The company, which has been in the Republic for more than 75 years and employs 1,100 workers, blamed the job losses on "a difficult trading environment".
It attempted to mitigate the blow by simultaneously announcing a £17.1m investment for its Dublin plant, which exports more than 75% of what it produces to the UK and US markets.
"The general high cost of manufacturing in Ireland has been compounded by recent currency movements, and this loss of competitiveness has led to a decline in export demand," said the company in a statement.
"It is clear that in the current environment, only cost-effective, flexible and competitive manufacturing operations will survive. We need to reduce our costs consistent with the economic realities.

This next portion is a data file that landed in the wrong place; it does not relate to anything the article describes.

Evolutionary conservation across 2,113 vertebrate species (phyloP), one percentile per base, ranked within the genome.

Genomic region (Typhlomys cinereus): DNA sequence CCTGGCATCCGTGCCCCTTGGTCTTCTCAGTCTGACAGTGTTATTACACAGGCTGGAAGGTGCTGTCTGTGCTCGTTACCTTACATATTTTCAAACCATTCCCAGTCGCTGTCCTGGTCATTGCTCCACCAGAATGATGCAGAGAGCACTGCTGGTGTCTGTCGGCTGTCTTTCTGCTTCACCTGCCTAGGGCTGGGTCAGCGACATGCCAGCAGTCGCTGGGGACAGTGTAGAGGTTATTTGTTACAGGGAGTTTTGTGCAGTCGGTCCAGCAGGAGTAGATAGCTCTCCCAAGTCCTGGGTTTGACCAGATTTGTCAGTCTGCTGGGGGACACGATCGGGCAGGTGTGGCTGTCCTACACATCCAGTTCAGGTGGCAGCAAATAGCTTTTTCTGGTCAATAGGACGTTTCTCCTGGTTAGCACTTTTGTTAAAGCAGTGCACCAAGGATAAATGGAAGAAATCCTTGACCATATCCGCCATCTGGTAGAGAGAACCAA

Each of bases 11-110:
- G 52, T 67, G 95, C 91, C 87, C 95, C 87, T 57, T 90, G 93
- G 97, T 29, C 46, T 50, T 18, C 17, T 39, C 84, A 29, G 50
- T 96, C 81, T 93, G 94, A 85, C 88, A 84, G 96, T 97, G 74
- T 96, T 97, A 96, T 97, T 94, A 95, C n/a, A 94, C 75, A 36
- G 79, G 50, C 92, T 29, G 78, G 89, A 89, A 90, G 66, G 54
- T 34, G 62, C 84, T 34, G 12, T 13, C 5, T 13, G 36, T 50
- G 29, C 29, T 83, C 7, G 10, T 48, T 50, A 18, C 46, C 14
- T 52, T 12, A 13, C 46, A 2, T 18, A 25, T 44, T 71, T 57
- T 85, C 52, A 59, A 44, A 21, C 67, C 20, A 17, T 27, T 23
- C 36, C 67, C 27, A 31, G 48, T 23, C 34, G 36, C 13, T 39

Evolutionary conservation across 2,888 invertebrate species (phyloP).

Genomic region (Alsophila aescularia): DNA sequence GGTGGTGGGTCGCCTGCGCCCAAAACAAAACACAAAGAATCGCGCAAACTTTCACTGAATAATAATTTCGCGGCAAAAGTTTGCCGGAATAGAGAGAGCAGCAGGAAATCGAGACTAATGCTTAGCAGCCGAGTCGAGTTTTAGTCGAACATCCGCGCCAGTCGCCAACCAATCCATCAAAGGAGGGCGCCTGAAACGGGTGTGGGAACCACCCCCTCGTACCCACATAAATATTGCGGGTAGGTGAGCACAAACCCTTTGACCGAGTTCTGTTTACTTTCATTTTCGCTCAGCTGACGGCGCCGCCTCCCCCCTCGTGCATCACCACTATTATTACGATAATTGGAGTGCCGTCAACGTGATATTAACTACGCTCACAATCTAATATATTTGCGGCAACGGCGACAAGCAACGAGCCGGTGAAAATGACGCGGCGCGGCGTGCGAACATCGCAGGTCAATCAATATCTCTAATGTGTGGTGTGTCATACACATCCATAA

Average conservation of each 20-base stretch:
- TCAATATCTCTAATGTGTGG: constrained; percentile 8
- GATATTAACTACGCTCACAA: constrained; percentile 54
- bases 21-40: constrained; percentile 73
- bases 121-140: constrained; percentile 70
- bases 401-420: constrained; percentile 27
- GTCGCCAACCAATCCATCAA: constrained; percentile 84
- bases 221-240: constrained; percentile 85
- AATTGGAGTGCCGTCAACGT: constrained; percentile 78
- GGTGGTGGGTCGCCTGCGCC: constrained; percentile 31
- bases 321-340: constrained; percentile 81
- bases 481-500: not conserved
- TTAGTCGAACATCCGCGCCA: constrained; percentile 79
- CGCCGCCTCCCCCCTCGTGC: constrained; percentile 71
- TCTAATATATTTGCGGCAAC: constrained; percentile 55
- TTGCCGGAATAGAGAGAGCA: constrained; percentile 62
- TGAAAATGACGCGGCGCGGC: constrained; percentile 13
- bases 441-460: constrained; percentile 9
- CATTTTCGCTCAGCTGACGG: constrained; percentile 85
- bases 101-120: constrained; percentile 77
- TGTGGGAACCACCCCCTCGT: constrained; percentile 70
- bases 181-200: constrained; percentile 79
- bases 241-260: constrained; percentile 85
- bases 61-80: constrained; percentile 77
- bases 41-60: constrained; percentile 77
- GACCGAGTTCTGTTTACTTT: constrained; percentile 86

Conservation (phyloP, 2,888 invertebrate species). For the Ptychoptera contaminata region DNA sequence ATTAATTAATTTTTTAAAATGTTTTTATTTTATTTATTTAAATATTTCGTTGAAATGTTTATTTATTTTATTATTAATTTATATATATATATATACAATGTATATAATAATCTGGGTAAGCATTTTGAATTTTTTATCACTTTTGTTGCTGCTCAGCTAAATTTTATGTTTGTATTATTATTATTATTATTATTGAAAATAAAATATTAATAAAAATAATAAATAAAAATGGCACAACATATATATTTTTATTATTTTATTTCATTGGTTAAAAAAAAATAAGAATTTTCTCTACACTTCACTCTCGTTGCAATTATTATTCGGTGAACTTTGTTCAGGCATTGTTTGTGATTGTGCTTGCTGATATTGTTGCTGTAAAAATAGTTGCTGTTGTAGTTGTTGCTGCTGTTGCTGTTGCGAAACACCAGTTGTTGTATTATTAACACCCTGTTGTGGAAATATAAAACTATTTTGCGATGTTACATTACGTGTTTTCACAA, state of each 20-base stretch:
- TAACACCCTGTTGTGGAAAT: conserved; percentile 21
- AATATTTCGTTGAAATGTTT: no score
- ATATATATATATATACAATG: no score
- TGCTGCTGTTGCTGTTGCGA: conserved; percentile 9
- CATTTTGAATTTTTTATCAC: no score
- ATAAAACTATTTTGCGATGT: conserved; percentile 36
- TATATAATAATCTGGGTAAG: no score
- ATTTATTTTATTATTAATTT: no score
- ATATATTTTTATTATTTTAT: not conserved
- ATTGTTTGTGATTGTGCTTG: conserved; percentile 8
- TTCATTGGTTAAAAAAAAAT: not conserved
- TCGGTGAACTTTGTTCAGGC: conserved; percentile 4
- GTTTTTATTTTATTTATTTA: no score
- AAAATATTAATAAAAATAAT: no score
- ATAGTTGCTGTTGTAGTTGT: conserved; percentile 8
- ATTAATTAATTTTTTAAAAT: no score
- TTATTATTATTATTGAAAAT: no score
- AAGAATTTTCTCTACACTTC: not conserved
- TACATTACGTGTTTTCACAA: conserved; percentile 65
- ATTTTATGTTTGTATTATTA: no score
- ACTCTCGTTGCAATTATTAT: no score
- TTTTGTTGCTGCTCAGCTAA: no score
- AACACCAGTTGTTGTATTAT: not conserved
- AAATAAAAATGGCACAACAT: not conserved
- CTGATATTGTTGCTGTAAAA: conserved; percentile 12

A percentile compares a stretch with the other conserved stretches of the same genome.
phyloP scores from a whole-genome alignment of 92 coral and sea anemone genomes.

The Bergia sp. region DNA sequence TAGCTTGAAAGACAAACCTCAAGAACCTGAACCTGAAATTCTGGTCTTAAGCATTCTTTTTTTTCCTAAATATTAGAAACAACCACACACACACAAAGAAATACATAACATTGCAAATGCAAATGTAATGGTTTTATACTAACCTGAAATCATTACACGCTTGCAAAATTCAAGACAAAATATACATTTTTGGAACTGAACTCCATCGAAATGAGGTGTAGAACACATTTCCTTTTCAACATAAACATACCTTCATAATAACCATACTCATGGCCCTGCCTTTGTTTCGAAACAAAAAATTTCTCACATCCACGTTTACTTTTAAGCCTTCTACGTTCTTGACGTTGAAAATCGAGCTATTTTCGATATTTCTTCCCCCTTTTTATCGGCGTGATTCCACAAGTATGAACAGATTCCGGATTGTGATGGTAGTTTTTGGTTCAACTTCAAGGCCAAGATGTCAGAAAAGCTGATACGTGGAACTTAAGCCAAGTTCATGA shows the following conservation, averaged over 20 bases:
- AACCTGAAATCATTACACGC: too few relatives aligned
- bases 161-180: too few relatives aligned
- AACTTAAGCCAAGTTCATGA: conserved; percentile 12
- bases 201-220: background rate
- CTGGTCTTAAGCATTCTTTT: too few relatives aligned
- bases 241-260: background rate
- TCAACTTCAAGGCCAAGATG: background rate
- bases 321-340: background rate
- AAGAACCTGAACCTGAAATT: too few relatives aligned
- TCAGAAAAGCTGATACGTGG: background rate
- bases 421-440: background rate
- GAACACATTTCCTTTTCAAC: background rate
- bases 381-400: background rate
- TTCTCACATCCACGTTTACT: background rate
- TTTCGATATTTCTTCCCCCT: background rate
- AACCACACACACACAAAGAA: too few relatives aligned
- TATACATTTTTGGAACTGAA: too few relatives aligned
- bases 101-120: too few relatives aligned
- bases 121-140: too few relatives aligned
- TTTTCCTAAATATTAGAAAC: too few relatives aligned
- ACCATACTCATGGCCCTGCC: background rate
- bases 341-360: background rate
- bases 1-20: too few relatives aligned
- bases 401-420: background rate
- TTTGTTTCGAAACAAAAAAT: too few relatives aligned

"The job losses are necessary to safeguard Cadbury's operations in Ireland and protect existing jobs into the future."
Union leaders are currently in talks with the company on redundancy terms and on the possibility of saving some of the jobs facing the axe.
Meanwhile, the lay-offs have led to renewed calls from employer groups for government action to reduce the cost of business in the Republic, particularly relating to wages and the high price of energy and waste disposal.